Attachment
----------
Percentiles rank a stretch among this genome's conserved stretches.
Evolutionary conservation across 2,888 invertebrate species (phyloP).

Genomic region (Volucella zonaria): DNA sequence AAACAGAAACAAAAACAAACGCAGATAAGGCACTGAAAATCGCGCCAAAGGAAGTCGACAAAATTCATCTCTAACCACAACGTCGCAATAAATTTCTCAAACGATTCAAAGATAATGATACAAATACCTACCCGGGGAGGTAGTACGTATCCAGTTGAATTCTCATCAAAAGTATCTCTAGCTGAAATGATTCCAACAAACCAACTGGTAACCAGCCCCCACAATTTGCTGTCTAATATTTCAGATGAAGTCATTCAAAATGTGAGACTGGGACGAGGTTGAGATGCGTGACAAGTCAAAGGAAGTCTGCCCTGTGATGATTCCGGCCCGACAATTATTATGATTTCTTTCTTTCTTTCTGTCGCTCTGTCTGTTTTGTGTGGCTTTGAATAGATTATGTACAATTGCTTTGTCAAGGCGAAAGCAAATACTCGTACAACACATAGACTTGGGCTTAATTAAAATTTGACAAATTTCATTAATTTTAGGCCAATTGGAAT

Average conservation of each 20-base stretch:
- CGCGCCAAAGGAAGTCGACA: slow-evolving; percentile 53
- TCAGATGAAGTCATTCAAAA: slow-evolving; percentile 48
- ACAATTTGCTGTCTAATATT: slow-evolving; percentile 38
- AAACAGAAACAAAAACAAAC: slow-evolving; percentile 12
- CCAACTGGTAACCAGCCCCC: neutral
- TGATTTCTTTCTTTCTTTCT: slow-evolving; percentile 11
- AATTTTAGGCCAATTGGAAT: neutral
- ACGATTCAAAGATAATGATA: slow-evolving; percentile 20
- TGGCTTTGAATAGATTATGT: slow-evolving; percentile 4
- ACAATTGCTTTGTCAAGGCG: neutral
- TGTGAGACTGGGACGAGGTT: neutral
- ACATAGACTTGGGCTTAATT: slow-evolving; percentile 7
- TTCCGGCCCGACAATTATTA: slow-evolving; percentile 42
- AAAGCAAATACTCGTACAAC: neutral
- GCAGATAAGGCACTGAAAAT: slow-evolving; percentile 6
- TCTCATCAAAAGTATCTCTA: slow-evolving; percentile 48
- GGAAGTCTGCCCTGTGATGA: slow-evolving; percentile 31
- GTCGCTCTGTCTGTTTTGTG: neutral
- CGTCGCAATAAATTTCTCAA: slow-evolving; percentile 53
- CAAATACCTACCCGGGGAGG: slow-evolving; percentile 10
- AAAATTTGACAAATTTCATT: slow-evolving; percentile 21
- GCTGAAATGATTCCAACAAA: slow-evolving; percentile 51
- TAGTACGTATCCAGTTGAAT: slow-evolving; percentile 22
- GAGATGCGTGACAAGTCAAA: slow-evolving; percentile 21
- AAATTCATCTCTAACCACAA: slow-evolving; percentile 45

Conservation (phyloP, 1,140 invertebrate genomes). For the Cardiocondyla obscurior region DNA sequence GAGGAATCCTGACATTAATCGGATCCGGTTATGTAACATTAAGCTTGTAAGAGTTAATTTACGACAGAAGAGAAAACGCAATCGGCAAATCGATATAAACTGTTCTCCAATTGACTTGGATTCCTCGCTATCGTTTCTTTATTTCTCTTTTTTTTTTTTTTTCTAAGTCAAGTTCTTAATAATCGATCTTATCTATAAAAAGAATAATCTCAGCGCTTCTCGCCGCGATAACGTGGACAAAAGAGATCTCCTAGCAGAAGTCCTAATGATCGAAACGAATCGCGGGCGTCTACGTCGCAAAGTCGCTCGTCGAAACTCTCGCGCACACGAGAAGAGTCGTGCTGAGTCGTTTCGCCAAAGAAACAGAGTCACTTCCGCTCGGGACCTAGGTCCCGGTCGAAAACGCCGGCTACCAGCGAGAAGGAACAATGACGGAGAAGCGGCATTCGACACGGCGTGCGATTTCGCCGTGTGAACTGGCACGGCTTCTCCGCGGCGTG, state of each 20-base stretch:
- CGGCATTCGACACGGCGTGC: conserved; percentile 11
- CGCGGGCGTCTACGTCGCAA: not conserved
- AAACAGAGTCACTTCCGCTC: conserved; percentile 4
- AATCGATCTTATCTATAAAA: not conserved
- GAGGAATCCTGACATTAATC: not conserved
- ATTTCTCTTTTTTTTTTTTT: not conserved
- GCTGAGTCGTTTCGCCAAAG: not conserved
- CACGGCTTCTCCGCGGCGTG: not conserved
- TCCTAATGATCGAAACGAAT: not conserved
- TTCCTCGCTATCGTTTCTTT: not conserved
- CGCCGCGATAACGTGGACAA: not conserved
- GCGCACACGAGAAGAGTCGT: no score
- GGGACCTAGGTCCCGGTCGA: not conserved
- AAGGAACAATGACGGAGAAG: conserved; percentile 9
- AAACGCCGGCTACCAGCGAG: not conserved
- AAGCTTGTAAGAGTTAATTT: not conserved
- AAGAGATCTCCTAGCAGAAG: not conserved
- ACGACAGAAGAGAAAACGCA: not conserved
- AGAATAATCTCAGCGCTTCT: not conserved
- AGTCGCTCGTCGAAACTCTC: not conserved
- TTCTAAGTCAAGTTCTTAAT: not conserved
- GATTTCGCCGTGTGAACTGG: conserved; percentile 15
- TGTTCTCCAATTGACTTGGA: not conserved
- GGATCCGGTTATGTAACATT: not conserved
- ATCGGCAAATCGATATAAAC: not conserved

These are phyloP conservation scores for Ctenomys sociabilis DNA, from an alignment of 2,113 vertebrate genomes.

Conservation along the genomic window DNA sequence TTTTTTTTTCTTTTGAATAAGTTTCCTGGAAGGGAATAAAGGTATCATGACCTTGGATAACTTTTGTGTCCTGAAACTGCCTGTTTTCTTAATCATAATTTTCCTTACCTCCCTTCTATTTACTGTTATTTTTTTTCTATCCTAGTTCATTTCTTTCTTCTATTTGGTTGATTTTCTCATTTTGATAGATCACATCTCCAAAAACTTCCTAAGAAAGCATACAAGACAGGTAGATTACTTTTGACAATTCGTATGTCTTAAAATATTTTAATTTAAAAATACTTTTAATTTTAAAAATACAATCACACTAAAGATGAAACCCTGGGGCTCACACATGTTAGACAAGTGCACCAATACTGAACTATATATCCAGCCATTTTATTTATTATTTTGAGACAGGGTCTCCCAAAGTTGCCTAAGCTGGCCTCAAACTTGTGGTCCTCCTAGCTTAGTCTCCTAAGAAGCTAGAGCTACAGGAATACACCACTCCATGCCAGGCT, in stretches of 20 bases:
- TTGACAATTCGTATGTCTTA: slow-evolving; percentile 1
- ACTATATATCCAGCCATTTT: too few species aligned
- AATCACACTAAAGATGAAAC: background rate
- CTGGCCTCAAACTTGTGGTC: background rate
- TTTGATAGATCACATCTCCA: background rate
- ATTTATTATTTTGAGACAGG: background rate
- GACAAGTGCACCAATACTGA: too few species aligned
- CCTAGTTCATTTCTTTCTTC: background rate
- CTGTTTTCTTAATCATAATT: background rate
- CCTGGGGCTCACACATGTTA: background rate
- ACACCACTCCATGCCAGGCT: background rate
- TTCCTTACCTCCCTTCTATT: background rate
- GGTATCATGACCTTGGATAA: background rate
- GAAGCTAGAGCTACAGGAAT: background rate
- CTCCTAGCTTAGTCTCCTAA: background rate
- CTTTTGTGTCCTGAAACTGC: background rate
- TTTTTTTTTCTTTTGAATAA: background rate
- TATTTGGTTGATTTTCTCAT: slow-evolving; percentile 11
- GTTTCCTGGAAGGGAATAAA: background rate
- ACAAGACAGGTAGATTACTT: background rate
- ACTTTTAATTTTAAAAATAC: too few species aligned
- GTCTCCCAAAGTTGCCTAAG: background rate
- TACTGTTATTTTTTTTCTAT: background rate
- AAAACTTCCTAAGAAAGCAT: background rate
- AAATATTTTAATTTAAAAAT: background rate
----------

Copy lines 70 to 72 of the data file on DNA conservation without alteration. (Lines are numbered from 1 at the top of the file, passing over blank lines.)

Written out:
- GGTATCATGACCTTGGATAA: background rate
- GAAGCTAGAGCTACAGGAAT: background rate
- CTCCTAGCTTAGTCTCCTAA: background rate